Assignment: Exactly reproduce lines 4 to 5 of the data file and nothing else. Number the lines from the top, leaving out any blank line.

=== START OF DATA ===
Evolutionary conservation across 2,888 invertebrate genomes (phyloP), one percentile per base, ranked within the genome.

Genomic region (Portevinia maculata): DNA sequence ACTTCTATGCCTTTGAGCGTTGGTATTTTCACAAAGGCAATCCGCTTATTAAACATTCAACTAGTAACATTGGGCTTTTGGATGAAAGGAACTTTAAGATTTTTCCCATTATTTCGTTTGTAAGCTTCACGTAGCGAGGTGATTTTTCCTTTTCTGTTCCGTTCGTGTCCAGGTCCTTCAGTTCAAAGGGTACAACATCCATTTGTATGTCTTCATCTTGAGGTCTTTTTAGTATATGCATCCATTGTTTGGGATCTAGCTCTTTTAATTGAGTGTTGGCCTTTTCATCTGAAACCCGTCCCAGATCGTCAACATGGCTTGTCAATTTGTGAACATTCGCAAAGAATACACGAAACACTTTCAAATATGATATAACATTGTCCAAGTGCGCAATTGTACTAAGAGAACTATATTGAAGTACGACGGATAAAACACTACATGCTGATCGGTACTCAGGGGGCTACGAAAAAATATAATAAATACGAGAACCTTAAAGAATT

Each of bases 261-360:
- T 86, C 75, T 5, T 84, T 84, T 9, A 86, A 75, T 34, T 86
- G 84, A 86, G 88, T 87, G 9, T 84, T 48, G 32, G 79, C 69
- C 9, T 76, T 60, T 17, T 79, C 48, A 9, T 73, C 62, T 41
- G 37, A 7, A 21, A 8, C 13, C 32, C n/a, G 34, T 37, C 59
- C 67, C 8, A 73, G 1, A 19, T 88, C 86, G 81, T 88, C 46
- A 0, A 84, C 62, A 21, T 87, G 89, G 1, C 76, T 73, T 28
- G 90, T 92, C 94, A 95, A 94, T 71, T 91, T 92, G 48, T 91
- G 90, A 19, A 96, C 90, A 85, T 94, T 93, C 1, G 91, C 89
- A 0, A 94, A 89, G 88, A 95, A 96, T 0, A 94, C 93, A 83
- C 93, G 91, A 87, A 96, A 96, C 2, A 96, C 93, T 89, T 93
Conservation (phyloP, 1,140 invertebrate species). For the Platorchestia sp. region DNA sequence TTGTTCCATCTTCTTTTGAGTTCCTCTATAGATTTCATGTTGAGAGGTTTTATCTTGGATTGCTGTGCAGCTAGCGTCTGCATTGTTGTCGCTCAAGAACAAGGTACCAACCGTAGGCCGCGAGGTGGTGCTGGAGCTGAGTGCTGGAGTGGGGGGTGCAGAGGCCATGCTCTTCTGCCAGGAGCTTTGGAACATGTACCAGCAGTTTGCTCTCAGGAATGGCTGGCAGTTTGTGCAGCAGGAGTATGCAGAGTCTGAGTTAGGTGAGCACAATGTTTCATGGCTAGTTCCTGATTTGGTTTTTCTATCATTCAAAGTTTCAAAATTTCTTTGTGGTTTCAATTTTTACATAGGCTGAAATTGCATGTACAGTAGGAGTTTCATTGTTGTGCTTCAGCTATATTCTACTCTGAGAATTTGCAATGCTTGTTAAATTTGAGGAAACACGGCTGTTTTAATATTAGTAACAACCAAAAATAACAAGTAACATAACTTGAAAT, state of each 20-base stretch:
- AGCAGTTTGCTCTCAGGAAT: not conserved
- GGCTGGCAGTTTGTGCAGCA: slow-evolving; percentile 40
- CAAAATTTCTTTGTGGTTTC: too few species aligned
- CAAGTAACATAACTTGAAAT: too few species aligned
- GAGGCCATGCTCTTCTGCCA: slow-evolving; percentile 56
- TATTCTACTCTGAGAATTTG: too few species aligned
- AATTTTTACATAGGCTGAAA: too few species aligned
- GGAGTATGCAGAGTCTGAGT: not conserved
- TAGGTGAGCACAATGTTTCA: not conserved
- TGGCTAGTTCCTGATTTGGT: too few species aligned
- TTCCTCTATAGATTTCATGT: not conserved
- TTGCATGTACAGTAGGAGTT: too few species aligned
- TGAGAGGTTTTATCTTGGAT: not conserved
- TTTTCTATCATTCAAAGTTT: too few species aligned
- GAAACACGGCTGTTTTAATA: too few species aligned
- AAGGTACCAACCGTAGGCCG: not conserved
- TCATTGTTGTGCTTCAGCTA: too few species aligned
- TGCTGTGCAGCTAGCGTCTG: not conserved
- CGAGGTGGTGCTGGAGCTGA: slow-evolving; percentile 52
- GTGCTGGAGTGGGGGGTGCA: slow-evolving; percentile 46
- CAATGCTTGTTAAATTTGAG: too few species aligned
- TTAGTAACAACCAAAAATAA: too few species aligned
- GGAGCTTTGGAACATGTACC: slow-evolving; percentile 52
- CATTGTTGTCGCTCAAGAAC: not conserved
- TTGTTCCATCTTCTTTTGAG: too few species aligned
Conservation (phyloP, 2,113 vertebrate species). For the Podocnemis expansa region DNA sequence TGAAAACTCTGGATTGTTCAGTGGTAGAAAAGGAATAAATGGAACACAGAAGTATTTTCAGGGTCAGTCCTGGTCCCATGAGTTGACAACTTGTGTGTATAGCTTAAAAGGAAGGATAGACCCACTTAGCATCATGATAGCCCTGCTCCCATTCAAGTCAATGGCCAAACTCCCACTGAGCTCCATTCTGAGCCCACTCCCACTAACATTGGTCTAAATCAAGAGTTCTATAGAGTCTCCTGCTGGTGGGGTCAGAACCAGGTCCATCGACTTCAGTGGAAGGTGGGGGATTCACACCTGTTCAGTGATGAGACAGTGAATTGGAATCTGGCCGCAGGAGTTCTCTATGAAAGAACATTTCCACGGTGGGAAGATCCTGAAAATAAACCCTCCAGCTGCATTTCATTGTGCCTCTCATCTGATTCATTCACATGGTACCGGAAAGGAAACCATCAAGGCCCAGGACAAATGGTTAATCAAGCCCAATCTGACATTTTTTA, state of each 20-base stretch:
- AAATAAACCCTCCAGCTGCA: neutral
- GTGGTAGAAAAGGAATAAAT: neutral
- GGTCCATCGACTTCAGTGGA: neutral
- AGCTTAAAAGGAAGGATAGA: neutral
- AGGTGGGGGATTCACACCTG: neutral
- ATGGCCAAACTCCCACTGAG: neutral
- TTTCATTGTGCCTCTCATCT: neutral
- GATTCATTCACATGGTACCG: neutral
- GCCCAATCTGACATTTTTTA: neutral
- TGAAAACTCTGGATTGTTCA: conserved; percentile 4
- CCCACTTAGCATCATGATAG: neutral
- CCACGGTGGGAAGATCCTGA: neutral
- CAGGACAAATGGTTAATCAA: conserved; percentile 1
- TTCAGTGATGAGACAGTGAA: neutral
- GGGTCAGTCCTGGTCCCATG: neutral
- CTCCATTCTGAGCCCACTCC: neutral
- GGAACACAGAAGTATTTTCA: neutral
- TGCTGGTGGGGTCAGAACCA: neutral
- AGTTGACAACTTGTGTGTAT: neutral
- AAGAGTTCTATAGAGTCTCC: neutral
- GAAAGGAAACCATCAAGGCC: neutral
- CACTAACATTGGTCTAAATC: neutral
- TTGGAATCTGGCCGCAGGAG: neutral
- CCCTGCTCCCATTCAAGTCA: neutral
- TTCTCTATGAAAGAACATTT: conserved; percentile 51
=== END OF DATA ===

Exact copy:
- T 86, C 75, T 5, T 84, T 84, T 9, A 86, A 75, T 34, T 86
- G 84, A 86, G 88, T 87, G 9, T 84, T 48, G 32, G 79, C 69